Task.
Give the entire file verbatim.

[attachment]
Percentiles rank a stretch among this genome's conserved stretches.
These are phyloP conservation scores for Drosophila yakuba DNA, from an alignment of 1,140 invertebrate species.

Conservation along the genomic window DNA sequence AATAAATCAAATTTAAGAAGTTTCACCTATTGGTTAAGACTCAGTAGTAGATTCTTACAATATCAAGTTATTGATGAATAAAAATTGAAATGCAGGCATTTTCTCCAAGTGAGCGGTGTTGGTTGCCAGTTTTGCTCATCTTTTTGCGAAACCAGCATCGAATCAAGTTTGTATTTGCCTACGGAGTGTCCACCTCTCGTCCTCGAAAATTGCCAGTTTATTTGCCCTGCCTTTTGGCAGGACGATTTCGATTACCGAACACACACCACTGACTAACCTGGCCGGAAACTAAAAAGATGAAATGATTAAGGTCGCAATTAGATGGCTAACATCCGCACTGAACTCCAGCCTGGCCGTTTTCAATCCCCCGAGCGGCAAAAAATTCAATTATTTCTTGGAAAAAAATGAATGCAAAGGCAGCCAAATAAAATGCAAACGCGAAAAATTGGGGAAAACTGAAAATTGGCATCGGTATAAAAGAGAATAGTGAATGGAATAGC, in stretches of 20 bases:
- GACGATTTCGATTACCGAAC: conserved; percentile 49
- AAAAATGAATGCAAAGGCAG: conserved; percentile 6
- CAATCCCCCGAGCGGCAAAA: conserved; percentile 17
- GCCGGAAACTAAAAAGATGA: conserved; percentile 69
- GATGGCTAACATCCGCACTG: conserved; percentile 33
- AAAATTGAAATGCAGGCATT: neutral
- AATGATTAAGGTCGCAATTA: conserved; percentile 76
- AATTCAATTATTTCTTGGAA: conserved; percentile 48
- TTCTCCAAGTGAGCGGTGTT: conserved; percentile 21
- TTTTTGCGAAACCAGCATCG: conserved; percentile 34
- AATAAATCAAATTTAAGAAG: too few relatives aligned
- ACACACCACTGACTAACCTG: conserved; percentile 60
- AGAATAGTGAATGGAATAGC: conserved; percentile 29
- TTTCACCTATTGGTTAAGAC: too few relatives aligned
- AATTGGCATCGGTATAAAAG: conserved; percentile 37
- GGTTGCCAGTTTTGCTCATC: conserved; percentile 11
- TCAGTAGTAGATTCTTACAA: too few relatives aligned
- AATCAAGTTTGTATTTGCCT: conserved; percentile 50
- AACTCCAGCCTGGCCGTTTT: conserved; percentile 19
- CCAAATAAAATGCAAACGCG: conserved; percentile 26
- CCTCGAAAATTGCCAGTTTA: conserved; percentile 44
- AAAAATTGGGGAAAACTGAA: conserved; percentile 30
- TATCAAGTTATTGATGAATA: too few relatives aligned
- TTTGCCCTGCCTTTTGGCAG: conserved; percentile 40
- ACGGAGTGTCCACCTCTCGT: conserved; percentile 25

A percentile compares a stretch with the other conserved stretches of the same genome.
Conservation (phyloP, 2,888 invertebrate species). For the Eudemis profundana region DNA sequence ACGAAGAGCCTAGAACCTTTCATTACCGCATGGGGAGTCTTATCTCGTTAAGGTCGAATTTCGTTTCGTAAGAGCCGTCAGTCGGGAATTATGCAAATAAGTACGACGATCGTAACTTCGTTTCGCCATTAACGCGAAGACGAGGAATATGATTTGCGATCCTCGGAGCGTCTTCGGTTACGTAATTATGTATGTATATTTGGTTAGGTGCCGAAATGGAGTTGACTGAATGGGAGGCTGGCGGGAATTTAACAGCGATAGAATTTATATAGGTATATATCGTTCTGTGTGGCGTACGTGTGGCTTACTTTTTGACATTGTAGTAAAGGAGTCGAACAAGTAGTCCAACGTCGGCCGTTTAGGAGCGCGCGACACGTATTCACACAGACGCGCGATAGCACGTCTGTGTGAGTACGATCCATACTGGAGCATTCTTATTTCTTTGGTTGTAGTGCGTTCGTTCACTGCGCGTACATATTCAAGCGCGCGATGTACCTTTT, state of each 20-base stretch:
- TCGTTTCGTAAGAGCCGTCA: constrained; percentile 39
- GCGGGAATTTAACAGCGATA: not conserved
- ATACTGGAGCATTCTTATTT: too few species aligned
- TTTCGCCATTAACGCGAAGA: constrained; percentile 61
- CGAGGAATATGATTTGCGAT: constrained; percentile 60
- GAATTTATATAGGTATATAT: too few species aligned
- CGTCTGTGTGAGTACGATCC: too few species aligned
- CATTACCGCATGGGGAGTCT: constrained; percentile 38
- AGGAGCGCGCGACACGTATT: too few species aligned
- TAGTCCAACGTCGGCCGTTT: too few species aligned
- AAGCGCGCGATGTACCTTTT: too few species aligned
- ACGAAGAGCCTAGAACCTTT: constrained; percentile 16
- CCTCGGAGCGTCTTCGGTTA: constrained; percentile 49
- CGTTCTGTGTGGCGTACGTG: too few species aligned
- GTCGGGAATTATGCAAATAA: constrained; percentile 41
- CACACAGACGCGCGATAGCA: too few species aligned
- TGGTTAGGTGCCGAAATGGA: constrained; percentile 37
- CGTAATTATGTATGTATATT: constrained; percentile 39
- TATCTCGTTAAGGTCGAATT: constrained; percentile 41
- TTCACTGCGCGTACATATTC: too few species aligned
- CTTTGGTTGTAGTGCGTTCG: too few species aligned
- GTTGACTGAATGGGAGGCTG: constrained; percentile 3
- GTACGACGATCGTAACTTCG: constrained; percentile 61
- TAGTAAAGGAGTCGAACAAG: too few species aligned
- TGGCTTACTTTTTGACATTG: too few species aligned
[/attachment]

Percentiles rank a stretch among this genome's conserved stretches.
These are phyloP conservation scores for Drosophila yakuba DNA, from an alignment of 1,140 invertebrate species.

Conservation along the genomic window DNA sequence AATAAATCAAATTTAAGAAGTTTCACCTATTGGTTAAGACTCAGTAGTAGATTCTTACAATATCAAGTTATTGATGAATAAAAATTGAAATGCAGGCATTTTCTCCAAGTGAGCGGTGTTGGTTGCCAGTTTTGCTCATCTTTTTGCGAAACCAGCATCGAATCAAGTTTGTATTTGCCTACGGAGTGTCCACCTCTCGTCCTCGAAAATTGCCAGTTTATTTGCCCTGCCTTTTGGCAGGACGATTTCGATTACCGAACACACACCACTGACTAACCTGGCCGGAAACTAAAAAGATGAAATGATTAAGGTCGCAATTAGATGGCTAACATCCGCACTGAACTCCAGCCTGGCCGTTTTCAATCCCCCGAGCGGCAAAAAATTCAATTATTTCTTGGAAAAAAATGAATGCAAAGGCAGCCAAATAAAATGCAAACGCGAAAAATTGGGGAAAACTGAAAATTGGCATCGGTATAAAAGAGAATAGTGAATGGAATAGC, in stretches of 20 bases:
- GACGATTTCGATTACCGAAC: conserved; percentile 49
- AAAAATGAATGCAAAGGCAG: conserved; percentile 6
- CAATCCCCCGAGCGGCAAAA: conserved; percentile 17
- GCCGGAAACTAAAAAGATGA: conserved; percentile 69
- GATGGCTAACATCCGCACTG: conserved; percentile 33
- AAAATTGAAATGCAGGCATT: neutral
- AATGATTAAGGTCGCAATTA: conserved; percentile 76
- AATTCAATTATTTCTTGGAA: conserved; percentile 48
- TTCTCCAAGTGAGCGGTGTT: conserved; percentile 21
- TTTTTGCGAAACCAGCATCG: conserved; percentile 34
- AATAAATCAAATTTAAGAAG: too few relatives aligned
- ACACACCACTGACTAACCTG: conserved; percentile 60
- AGAATAGTGAATGGAATAGC: conserved; percentile 29
- TTTCACCTATTGGTTAAGAC: too few relatives aligned
- AATTGGCATCGGTATAAAAG: conserved; percentile 37
- GGTTGCCAGTTTTGCTCATC: conserved; percentile 11
- TCAGTAGTAGATTCTTACAA: too few relatives aligned
- AATCAAGTTTGTATTTGCCT: conserved; percentile 50
- AACTCCAGCCTGGCCGTTTT: conserved; percentile 19
- CCAAATAAAATGCAAACGCG: conserved; percentile 26
- CCTCGAAAATTGCCAGTTTA: conserved; percentile 44
- AAAAATTGGGGAAAACTGAA: conserved; percentile 30
- TATCAAGTTATTGATGAATA: too few relatives aligned
- TTTGCCCTGCCTTTTGGCAG: conserved; percentile 40
- ACGGAGTGTCCACCTCTCGT: conserved; percentile 25

A percentile compares a stretch with the other conserved stretches of the same genome.
Conservation (phyloP, 2,888 invertebrate species). For the Eudemis profundana region DNA sequence ACGAAGAGCCTAGAACCTTTCATTACCGCATGGGGAGTCTTATCTCGTTAAGGTCGAATTTCGTTTCGTAAGAGCCGTCAGTCGGGAATTATGCAAATAAGTACGACGATCGTAACTTCGTTTCGCCATTAACGCGAAGACGAGGAATATGATTTGCGATCCTCGGAGCGTCTTCGGTTACGTAATTATGTATGTATATTTGGTTAGGTGCCGAAATGGAGTTGACTGAATGGGAGGCTGGCGGGAATTTAACAGCGATAGAATTTATATAGGTATATATCGTTCTGTGTGGCGTACGTGTGGCTTACTTTTTGACATTGTAGTAAAGGAGTCGAACAAGTAGTCCAACGTCGGCCGTTTAGGAGCGCGCGACACGTATTCACACAGACGCGCGATAGCACGTCTGTGTGAGTACGATCCATACTGGAGCATTCTTATTTCTTTGGTTGTAGTGCGTTCGTTCACTGCGCGTACATATTCAAGCGCGCGATGTACCTTTT, state of each 20-base stretch:
- TCGTTTCGTAAGAGCCGTCA: constrained; percentile 39
- GCGGGAATTTAACAGCGATA: not conserved
- ATACTGGAGCATTCTTATTT: too few species aligned
- TTTCGCCATTAACGCGAAGA: constrained; percentile 61
- CGAGGAATATGATTTGCGAT: constrained; percentile 60
- GAATTTATATAGGTATATAT: too few species aligned
- CGTCTGTGTGAGTACGATCC: too few species aligned
- CATTACCGCATGGGGAGTCT: constrained; percentile 38
- AGGAGCGCGCGACACGTATT: too few species aligned
- TAGTCCAACGTCGGCCGTTT: too few species aligned
- AAGCGCGCGATGTACCTTTT: too few species aligned
- ACGAAGAGCCTAGAACCTTT: constrained; percentile 16
- CCTCGGAGCGTCTTCGGTTA: constrained; percentile 49
- CGTTCTGTGTGGCGTACGTG: too few species aligned
- GTCGGGAATTATGCAAATAA: constrained; percentile 41
- CACACAGACGCGCGATAGCA: too few species aligned
- TGGTTAGGTGCCGAAATGGA: constrained; percentile 37
- CGTAATTATGTATGTATATT: constrained; percentile 39
- TATCTCGTTAAGGTCGAATT: constrained; percentile 41
- TTCACTGCGCGTACATATTC: too few species aligned
- CTTTGGTTGTAGTGCGTTCG: too few species aligned
- GTTGACTGAATGGGAGGCTG: constrained; percentile 3
- GTACGACGATCGTAACTTCG: constrained; percentile 61
- TAGTAAAGGAGTCGAACAAG: too few species aligned
- TGGCTTACTTTTTGACATTG: too few species aligned